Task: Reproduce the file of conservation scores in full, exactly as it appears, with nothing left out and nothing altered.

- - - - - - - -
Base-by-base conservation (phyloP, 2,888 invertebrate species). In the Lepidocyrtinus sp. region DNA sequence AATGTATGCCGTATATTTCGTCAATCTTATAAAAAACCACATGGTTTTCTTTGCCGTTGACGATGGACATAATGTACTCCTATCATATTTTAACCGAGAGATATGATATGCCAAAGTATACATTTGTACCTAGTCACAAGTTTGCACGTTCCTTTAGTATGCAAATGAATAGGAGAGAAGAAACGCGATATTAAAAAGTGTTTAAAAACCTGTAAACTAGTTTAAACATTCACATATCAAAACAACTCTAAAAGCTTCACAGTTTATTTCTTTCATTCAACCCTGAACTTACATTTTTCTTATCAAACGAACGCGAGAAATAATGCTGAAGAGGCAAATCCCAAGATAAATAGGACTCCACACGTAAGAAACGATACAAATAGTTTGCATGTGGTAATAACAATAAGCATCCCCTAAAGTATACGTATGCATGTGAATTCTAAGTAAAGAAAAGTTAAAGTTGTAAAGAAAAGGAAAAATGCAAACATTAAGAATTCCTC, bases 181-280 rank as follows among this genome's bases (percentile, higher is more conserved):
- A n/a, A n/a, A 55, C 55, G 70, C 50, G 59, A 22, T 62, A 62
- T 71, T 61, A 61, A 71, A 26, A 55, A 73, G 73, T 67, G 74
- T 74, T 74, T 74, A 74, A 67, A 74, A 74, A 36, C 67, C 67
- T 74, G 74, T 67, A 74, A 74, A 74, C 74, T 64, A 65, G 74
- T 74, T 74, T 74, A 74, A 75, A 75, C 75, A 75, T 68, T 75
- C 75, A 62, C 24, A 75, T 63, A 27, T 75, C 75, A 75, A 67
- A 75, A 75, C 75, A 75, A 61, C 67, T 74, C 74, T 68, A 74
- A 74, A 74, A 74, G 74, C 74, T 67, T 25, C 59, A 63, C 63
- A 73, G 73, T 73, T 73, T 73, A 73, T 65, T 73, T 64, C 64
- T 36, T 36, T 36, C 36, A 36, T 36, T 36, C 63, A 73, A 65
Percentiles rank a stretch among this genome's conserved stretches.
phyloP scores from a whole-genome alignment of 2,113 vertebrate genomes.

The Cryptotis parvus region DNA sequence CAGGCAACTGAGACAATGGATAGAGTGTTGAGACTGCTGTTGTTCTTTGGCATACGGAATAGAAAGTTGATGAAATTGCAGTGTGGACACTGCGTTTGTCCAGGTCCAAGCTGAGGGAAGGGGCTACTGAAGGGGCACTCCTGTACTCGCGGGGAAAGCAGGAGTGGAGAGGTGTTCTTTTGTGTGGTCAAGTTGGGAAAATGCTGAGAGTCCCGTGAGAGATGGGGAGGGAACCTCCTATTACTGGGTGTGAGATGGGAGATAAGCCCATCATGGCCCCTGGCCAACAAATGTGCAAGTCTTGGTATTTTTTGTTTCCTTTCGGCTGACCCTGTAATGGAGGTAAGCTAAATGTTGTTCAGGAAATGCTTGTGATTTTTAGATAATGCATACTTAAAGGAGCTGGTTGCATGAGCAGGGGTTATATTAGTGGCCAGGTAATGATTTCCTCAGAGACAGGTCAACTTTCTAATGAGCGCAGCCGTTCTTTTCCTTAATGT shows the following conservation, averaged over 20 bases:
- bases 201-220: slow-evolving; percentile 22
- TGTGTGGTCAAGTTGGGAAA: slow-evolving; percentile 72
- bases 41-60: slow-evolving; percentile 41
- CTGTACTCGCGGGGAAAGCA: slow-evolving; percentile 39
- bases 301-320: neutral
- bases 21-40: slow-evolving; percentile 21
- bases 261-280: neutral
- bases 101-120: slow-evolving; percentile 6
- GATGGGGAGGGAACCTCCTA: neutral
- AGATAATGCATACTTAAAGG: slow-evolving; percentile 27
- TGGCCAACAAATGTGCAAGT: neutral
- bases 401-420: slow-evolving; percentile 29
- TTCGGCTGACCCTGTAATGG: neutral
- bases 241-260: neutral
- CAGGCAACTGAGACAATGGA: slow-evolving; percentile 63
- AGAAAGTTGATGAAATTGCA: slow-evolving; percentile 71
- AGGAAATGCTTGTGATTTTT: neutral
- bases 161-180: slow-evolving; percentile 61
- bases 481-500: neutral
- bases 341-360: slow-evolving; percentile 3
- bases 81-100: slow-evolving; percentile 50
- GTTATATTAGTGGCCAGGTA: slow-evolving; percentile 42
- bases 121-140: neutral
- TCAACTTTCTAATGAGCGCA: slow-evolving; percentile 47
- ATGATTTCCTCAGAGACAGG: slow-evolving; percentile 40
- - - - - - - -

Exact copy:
Base-by-base conservation (phyloP, 2,888 invertebrate species). In the Lepidocyrtinus sp. region DNA sequence AATGTATGCCGTATATTTCGTCAATCTTATAAAAAACCACATGGTTTTCTTTGCCGTTGACGATGGACATAATGTACTCCTATCATATTTTAACCGAGAGATATGATATGCCAAAGTATACATTTGTACCTAGTCACAAGTTTGCACGTTCCTTTAGTATGCAAATGAATAGGAGAGAAGAAACGCGATATTAAAAAGTGTTTAAAAACCTGTAAACTAGTTTAAACATTCACATATCAAAACAACTCTAAAAGCTTCACAGTTTATTTCTTTCATTCAACCCTGAACTTACATTTTTCTTATCAAACGAACGCGAGAAATAATGCTGAAGAGGCAAATCCCAAGATAAATAGGACTCCACACGTAAGAAACGATACAAATAGTTTGCATGTGGTAATAACAATAAGCATCCCCTAAAGTATACGTATGCATGTGAATTCTAAGTAAAGAAAAGTTAAAGTTGTAAAGAAAAGGAAAAATGCAAACATTAAGAATTCCTC, bases 181-280 rank as follows among this genome's bases (percentile, higher is more conserved):
- A n/a, A n/a, A 55, C 55, G 70, C 50, G 59, A 22, T 62, A 62
- T 71, T 61, A 61, A 71, A 26, A 55, A 73, G 73, T 67, G 74
- T 74, T 74, T 74, A 74, A 67, A 74, A 74, A 36, C 67, C 67
- T 74, G 74, T 67, A 74, A 74, A 74, C 74, T 64, A 65, G 74
- T 74, T 74, T 74, A 74, A 75, A 75, C 75, A 75, T 68, T 75
- C 75, A 62, C 24, A 75, T 63, A 27, T 75, C 75, A 75, A 67
- A 75, A 75, C 75, A 75, A 61, C 67, T 74, C 74, T 68, A 74
- A 74, A 74, A 74, G 74, C 74, T 67, T 25, C 59, A 63, C 63
- A 73, G 73, T 73, T 73, T 73, A 73, T 65, T 73, T 64, C 64
- T 36, T 36, T 36, C 36, A 36, T 36, T 36, C 63, A 73, A 65
Percentiles rank a stretch among this genome's conserved stretches.
phyloP scores from a whole-genome alignment of 2,113 vertebrate genomes.

The Cryptotis parvus region DNA sequence CAGGCAACTGAGACAATGGATAGAGTGTTGAGACTGCTGTTGTTCTTTGGCATACGGAATAGAAAGTTGATGAAATTGCAGTGTGGACACTGCGTTTGTCCAGGTCCAAGCTGAGGGAAGGGGCTACTGAAGGGGCACTCCTGTACTCGCGGGGAAAGCAGGAGTGGAGAGGTGTTCTTTTGTGTGGTCAAGTTGGGAAAATGCTGAGAGTCCCGTGAGAGATGGGGAGGGAACCTCCTATTACTGGGTGTGAGATGGGAGATAAGCCCATCATGGCCCCTGGCCAACAAATGTGCAAGTCTTGGTATTTTTTGTTTCCTTTCGGCTGACCCTGTAATGGAGGTAAGCTAAATGTTGTTCAGGAAATGCTTGTGATTTTTAGATAATGCATACTTAAAGGAGCTGGTTGCATGAGCAGGGGTTATATTAGTGGCCAGGTAATGATTTCCTCAGAGACAGGTCAACTTTCTAATGAGCGCAGCCGTTCTTTTCCTTAATGT shows the following conservation, averaged over 20 bases:
- bases 201-220: slow-evolving; percentile 22
- TGTGTGGTCAAGTTGGGAAA: slow-evolving; percentile 72
- bases 41-60: slow-evolving; percentile 41
- CTGTACTCGCGGGGAAAGCA: slow-evolving; percentile 39
- bases 301-320: neutral
- bases 21-40: slow-evolving; percentile 21
- bases 261-280: neutral
- bases 101-120: slow-evolving; percentile 6
- GATGGGGAGGGAACCTCCTA: neutral
- AGATAATGCATACTTAAAGG: slow-evolving; percentile 27
- TGGCCAACAAATGTGCAAGT: neutral
- bases 401-420: slow-evolving; percentile 29
- TTCGGCTGACCCTGTAATGG: neutral
- bases 241-260: neutral
- CAGGCAACTGAGACAATGGA: slow-evolving; percentile 63
- AGAAAGTTGATGAAATTGCA: slow-evolving; percentile 71
- AGGAAATGCTTGTGATTTTT: neutral
- bases 161-180: slow-evolving; percentile 61
- bases 481-500: neutral
- bases 341-360: slow-evolving; percentile 3
- bases 81-100: slow-evolving; percentile 50
- GTTATATTAGTGGCCAGGTA: slow-evolving; percentile 42
- bases 121-140: neutral
- TCAACTTTCTAATGAGCGCA: slow-evolving; percentile 47
- ATGATTTCCTCAGAGACAGG: slow-evolving; percentile 40